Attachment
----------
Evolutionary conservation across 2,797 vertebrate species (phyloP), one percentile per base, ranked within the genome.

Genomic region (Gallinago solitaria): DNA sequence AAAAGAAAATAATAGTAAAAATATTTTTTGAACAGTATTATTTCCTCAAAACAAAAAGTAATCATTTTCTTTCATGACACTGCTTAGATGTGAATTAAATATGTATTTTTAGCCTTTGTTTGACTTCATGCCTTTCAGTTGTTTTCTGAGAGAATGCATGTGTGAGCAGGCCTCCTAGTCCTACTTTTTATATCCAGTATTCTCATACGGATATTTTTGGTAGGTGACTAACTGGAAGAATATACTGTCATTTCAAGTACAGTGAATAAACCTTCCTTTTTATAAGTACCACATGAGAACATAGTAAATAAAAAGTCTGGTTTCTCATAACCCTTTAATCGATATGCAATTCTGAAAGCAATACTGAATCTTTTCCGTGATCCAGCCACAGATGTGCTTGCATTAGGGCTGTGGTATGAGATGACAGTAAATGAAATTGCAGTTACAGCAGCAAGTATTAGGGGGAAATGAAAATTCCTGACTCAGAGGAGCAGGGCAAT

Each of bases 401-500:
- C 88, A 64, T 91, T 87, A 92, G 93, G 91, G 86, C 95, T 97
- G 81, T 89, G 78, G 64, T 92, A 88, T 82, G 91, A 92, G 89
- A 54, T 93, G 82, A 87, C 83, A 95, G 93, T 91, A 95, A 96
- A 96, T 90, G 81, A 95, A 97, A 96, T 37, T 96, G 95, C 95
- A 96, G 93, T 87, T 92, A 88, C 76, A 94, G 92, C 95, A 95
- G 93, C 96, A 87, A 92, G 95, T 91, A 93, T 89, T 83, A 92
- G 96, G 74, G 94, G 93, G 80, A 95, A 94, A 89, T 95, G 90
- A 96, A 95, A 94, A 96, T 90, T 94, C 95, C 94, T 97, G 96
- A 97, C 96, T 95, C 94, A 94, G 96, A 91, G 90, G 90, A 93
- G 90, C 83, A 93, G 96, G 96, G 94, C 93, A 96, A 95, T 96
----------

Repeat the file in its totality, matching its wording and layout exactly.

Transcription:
Evolutionary conservation across 2,797 vertebrate species (phyloP), one percentile per base, ranked within the genome.

Genomic region (Gallinago solitaria): DNA sequence AAAAGAAAATAATAGTAAAAATATTTTTTGAACAGTATTATTTCCTCAAAACAAAAAGTAATCATTTTCTTTCATGACACTGCTTAGATGTGAATTAAATATGTATTTTTAGCCTTTGTTTGACTTCATGCCTTTCAGTTGTTTTCTGAGAGAATGCATGTGTGAGCAGGCCTCCTAGTCCTACTTTTTATATCCAGTATTCTCATACGGATATTTTTGGTAGGTGACTAACTGGAAGAATATACTGTCATTTCAAGTACAGTGAATAAACCTTCCTTTTTATAAGTACCACATGAGAACATAGTAAATAAAAAGTCTGGTTTCTCATAACCCTTTAATCGATATGCAATTCTGAAAGCAATACTGAATCTTTTCCGTGATCCAGCCACAGATGTGCTTGCATTAGGGCTGTGGTATGAGATGACAGTAAATGAAATTGCAGTTACAGCAGCAAGTATTAGGGGGAAATGAAAATTCCTGACTCAGAGGAGCAGGGCAAT

Each of bases 401-500:
- C 88, A 64, T 91, T 87, A 92, G 93, G 91, G 86, C 95, T 97
- G 81, T 89, G 78, G 64, T 92, A 88, T 82, G 91, A 92, G 89
- A 54, T 93, G 82, A 87, C 83, A 95, G 93, T 91, A 95, A 96
- A 96, T 90, G 81, A 95, A 97, A 96, T 37, T 96, G 95, C 95
- A 96, G 93, T 87, T 92, A 88, C 76, A 94, G 92, C 95, A 95
- G 93, C 96, A 87, A 92, G 95, T 91, A 93, T 89, T 83, A 92
- G 96, G 74, G 94, G 93, G 80, A 95, A 94, A 89, T 95, G 90
- A 96, A 95, A 94, A 96, T 90, T 94, C 95, C 94, T 97, G 96
- A 97, C 96, T 95, C 94, A 94, G 96, A 91, G 90, G 90, A 93
- G 90, C 83, A 93, G 96, G 96, G 94, C 93, A 96, A 95, T 96